13. The method of claim 12, wherein providing a latch object includes providing a method which is adapted to alter a value applied to the corresponding hardware control point according to a hardware implementation of the corresponding hardware control point.
14. The method of claim 12, wherein coordinating accesses includes coordinating interdependencies among the hardware control points.
15. The method of claim 12, wherein coordinating accesses includes coordinating accesses among a set of groupings of the sub-portions.
16. The method of claim 15, wherein coordinating accesses further includes coordinating interdependencies among the sub-portions of the corresponding groupings of the sub-portions.
17. The method of claim 15, wherein coordinating accesses further includes coordinating accesses associated with each of a set of functional features of the hardware system.
Description
BACKGROUND OF THE INVENTION

1. Field of Invention

The present invention pertains to the field of software control of hardware. More particularly, this invention relates to a multi-layer software architecture for hardware control.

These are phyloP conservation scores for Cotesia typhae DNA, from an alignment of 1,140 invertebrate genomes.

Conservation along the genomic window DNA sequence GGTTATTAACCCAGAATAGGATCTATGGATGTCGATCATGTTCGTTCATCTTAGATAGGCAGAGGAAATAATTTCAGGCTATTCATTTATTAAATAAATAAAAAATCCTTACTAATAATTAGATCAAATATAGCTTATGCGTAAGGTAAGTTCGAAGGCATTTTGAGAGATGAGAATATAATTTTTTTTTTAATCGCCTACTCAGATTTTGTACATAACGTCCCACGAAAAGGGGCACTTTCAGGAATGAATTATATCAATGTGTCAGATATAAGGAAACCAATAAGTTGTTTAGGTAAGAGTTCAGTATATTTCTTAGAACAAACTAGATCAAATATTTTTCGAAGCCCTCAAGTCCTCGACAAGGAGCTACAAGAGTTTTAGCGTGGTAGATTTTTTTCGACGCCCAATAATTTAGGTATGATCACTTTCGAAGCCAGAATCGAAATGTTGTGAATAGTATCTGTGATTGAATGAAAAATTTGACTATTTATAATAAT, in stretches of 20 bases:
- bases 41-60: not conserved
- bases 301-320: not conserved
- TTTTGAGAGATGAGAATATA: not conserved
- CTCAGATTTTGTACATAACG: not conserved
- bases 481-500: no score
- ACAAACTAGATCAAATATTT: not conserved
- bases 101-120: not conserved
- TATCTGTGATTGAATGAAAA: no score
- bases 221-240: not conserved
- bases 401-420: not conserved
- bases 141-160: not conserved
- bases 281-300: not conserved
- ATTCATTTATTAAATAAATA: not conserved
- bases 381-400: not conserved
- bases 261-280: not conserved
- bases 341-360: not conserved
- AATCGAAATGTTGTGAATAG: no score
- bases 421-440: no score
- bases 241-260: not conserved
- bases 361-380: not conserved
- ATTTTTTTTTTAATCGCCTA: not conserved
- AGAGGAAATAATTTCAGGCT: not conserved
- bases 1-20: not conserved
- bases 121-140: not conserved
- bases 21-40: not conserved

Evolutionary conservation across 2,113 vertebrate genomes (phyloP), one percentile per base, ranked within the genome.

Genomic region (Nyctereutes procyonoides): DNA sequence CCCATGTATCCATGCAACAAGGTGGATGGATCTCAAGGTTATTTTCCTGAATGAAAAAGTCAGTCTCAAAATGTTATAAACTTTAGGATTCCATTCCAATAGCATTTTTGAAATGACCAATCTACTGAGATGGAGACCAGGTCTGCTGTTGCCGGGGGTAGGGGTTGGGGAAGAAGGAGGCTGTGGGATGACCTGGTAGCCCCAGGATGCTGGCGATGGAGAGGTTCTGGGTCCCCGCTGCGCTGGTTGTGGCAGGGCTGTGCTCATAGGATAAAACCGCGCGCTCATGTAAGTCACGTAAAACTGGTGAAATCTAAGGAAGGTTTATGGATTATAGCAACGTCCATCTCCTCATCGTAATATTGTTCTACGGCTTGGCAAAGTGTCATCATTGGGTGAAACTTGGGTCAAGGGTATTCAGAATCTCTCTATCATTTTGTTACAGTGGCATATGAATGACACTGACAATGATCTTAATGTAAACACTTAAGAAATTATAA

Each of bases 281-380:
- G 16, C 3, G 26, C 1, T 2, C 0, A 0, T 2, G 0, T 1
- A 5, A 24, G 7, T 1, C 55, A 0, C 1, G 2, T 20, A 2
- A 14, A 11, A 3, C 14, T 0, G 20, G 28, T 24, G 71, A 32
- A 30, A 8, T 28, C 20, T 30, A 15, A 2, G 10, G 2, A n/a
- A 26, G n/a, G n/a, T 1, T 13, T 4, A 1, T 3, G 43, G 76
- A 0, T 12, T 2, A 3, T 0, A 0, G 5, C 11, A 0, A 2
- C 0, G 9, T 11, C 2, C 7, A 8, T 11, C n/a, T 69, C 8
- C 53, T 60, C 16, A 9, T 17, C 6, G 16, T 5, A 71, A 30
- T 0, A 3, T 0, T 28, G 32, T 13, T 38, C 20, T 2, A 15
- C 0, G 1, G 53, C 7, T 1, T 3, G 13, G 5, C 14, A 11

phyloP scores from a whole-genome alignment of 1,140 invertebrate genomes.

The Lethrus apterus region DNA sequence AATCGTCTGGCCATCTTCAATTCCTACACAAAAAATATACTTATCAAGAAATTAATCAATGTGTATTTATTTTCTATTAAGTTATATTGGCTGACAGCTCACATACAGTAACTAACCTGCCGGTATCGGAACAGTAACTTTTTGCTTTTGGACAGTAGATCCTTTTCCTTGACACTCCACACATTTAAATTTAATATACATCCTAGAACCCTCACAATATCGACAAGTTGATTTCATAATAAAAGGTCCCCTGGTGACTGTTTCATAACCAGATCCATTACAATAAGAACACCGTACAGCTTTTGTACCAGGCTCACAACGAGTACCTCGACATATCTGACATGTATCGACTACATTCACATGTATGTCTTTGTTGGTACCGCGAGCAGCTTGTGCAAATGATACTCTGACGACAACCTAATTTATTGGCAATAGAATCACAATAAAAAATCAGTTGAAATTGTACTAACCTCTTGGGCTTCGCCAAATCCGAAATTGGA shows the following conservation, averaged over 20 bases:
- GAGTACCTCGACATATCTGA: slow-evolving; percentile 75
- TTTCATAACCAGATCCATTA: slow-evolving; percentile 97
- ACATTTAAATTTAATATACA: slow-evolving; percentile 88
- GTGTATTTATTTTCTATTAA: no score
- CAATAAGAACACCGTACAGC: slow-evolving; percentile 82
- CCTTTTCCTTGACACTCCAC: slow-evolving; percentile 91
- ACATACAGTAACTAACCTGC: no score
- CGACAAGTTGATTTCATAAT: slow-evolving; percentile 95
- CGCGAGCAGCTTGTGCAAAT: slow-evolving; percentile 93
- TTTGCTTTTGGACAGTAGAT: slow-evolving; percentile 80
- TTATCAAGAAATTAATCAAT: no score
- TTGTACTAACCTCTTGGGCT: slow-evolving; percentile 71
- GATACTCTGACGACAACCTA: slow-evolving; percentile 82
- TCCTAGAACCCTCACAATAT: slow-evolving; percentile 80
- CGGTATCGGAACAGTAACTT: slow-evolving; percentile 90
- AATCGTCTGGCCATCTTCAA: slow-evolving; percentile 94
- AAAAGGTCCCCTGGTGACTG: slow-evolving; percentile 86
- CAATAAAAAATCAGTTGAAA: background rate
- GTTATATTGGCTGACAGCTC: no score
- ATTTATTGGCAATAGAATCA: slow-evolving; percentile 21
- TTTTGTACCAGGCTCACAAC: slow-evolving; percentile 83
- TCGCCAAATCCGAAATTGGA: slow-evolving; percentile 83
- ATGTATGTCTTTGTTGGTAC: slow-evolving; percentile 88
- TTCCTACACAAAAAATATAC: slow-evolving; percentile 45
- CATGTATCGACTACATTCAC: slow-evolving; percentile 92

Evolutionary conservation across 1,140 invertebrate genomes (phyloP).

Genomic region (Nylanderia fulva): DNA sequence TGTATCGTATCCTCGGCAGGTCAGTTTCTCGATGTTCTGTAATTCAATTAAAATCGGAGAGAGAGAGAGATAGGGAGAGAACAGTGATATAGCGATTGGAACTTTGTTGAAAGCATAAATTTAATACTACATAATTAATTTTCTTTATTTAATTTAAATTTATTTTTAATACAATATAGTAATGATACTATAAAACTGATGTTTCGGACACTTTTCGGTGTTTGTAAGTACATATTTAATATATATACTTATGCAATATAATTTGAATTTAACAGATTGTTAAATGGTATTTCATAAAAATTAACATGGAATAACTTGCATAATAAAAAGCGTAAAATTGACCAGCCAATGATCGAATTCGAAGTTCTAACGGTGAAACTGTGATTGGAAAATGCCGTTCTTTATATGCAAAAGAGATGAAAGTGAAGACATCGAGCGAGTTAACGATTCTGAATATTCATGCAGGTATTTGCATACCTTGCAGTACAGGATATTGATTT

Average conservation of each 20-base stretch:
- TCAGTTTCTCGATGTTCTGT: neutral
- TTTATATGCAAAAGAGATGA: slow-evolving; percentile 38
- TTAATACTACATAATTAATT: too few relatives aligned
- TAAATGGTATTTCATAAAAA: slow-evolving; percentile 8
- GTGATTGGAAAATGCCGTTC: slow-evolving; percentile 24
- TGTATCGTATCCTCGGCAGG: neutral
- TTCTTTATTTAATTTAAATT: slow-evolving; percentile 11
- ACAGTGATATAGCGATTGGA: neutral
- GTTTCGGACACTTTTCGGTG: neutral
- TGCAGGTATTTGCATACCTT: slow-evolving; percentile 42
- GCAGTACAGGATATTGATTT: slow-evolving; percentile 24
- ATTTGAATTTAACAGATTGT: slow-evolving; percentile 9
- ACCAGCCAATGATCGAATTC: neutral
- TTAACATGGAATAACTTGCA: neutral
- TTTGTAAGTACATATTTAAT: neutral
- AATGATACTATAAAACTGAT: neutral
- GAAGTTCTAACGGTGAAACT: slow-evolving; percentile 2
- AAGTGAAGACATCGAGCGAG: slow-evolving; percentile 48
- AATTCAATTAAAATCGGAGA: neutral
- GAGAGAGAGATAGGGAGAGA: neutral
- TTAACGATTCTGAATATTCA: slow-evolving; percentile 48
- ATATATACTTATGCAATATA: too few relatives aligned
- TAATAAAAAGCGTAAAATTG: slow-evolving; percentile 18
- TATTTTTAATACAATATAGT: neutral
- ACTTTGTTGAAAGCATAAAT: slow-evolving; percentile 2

2. Art Background

A wide variety of systems include hardware which is controlled by software. Software that controls hardware is commonly referred to as firmware. For example, a wide variety of instruments including those used in test and measurement applications commonly include circuits for generating test signals and/or circuits for obtaining measurements along with firmware for controlling the circuits.

A circuit in such a system typically includes one or more control points that enable software to control a circuit by writing values to the control points of the circuit. The control points may be implemented as registers and/or digital-to-analog converters, etc.

It is common to make hardware changes to a system when performing support or upgrade operations on the system. Hardware changes to a system may involve modification to its circuits, replacement of its circuits, and/or the addition of circuits. Such hardware changes typically require modifications to the firmware that controls the circuits.